"Now the average citizen there lives in peace, prosperity and freedom."  "But there are still those who seek power for their own sake and seek to undo everything that Gallatin accomplished."  "In that world they are called "Hamiltonians.""  Something like that.

Frank Bieser on March 06, 2007, 02:00:04 pm
Frank:
     While your largely right, I have to respectfully disagree with your comment about walking the the middle path between order and chaos.  As Thomas Jefferson so precisely put it.  "The natural order of things is for liberty to yield and government to gain ground."  You'll notice where he put liberty and where he put government.  (Diametrically opposed to each other.)  The only way that "very long term" the average citizen is going to be free and stay free is for a government to exist is like the one in TPB.

Ah, but I was specifically addressing what B5 was about.  I recommend you review the season 4 episode which marks the end of the shadow war.  Sheridan pretty much spells it out that the job of the 3rd generation is to find  the middle path between order and chaos.

As to government in general, well, I don't cotton well with the idea. ;-)

Rocketman on March 06, 2007, 06:09:49 pm
My apologies.  I read into your observation that the "middle ground" was what you were personally advocating and not just speaking about B5.  It's been a long weekend for me and I guess that I'm just not over it yet. :-\

Frank Bieser on March 07, 2007, 08:24:58 am
My apologies.  I read into your observation that the "middle ground" was what you were personally advocating and not just speaking about B5.  It's been a long weekend for me and I guess that I'm just not over it yet. :-\

No worries.  Because they can't get their heads around the concept that there is more to the politics than left-right spectrum, my democrat friends think I'm a republican, and my republican friends think I'm a democrat. I'm a creature of 3 dimensions living among flat worlders. :)

Rocketman on March 07, 2007, 06:45:19 pm
Frank:
  I know that feeling all too well.  When I first became a libertarian some of my friends thought I was talking about some kind of religious cult, others said "Oh, so that means you think people should be able to take all kinds of drugs".  One actually thought it meant that I was in favor of child porngraphy.  So much negative BS has been put out by the Demopublicans that even using the word stops most people who should be intelligent enough to know better from listening to rational arguements.  Which is exactly
the way the Demopublicans want it.  To them the truth and the welfare of the average citizen doesn't count for anything as long as they get to stay in power.  >:(

Bog on March 09, 2007, 12:35:13 pm
To them the truth and the welfare of the average citizen doesn't count for anything as long as they get to stay in power.  >:(

Unfortunately, that's a trend for power structures the world over.   Devil take the consequences, encyst the power-structure at all costs.  I grew up believing in the ideas and values espoused by people like Bob Heinlein.  To be honest, I still do - the world is just somewhat unwell, and needs to take a nice vacation until it feels better.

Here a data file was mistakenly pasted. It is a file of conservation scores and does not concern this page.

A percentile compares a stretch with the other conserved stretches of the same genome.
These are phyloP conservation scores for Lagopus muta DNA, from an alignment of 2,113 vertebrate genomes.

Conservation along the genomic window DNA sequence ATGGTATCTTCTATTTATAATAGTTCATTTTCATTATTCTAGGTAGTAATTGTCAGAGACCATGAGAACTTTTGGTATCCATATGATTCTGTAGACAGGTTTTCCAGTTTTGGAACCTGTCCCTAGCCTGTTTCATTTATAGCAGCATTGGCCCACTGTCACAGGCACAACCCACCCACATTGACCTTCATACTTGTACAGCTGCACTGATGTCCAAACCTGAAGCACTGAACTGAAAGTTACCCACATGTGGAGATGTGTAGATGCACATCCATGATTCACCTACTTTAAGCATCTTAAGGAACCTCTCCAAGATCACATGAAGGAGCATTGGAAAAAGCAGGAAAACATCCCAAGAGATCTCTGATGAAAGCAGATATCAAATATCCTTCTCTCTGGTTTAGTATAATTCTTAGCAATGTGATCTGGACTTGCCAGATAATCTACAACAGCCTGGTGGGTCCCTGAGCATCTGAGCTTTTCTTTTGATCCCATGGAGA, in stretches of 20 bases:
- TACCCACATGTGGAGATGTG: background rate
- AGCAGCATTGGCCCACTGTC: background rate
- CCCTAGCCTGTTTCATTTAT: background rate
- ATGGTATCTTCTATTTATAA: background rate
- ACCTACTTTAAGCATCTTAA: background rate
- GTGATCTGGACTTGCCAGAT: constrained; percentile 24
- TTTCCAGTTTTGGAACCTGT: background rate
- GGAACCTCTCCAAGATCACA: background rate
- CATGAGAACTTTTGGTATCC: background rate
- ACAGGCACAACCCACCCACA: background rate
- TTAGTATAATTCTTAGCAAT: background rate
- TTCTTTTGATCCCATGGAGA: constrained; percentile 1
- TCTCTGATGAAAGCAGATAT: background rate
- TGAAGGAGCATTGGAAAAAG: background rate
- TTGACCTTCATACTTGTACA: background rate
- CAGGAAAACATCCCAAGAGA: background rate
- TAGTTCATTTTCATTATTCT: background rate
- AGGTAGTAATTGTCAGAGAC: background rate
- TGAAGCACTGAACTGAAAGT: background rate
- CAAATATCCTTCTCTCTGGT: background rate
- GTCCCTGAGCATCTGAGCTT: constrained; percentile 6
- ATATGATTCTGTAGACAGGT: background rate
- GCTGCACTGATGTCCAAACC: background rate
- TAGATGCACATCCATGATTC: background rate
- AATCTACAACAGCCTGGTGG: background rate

Bog on March 11, 2007, 04:58:11 pm
Babylon five is occasionally beyond Libertarian, and into the Heinlein territory of "This I Beleive" - in TBP, either everyone's Gallatinist or Foe.   

Heinlein had the virtue of not espousing any creed barring personal honour.   And then there's Mollari on the Humans.   I give you the following solliloque.http://www.youtube.com/watch?v=se9FNdyKFtk

That's a very thing slice of "This I Believe" and Lazarus' commentary on specialisation being for insects.

It's a thing of beauty, and a thing of truth.

Scott on March 11, 2007, 06:57:21 pm
Sorry I'm late to this party. Getting back to topic for the moment:

Neil has not had an agent for quite some time, owing to bad experiences suffered at the hands of previous agents. But about six months ago he decided to try this road once again, and has been going through a systematic search process.  He has some good leads at the moment but nothing's been signed yet with anyone.

Bog, I appreciate your enthusiasm about doing some test shots of LaPorte to help pitch the project. I'm not sure what kind of a deal we can offer you presently. But if you want to pursue this further please contact me via private message.

delphidb96 on March 11, 2007, 09:37:05 pm
Paratronics Ltd. corporate headquarters.  If you want to see a similar - but quite a lot smaller - building, just look at the pictures for the west Sacramento, California headquarters of The Money Store:  http://www.rsconstruction.com/company/history/moneystore.html and http://www.rsconst.com/news/hooked/article.asp?articleID=59&issueID=14.  Even as short as it is, it's quite impressive.

Derek

While I don't get the "piccie of the Corporate Ziggurat" reference, you do seem like a really decent guy and I hope that L. Neil takes you up on your offer.  Judging from your references you seem to be from the UK yourself.  Anywhere near Liverpool?  The reason that I ask is that I have distant relatives from my fathers side of the family over there.  By the way, I'm in sort of a related business, I'm a Computer aided design, Computed
aided manfacturing designer.

Rocketman on March 11, 2007, 11:26:30 pm
Scott:
     I'm sorry that L. Neil doesn't have an agent, at least currently.  While I can't help in that regard, I
might be able to help in another.  Right now I'm sitting on a pro-libertarian television pilot that I wrote approximately 4 years ago but never submitted to any agent, just gathering dust.  (Remember that I was the speechwriter for Libertarian Party VP Jo Jorgensen back in 95-96 timeframe)  If L. Neil gets bogged down writing spec work.  I'll can at least let you take a look at my story and see if you might be able to fit it into
a e-graphic novel format.  If you like it fine, if you don't want to use it I'll understand.  No obligation intended or implied.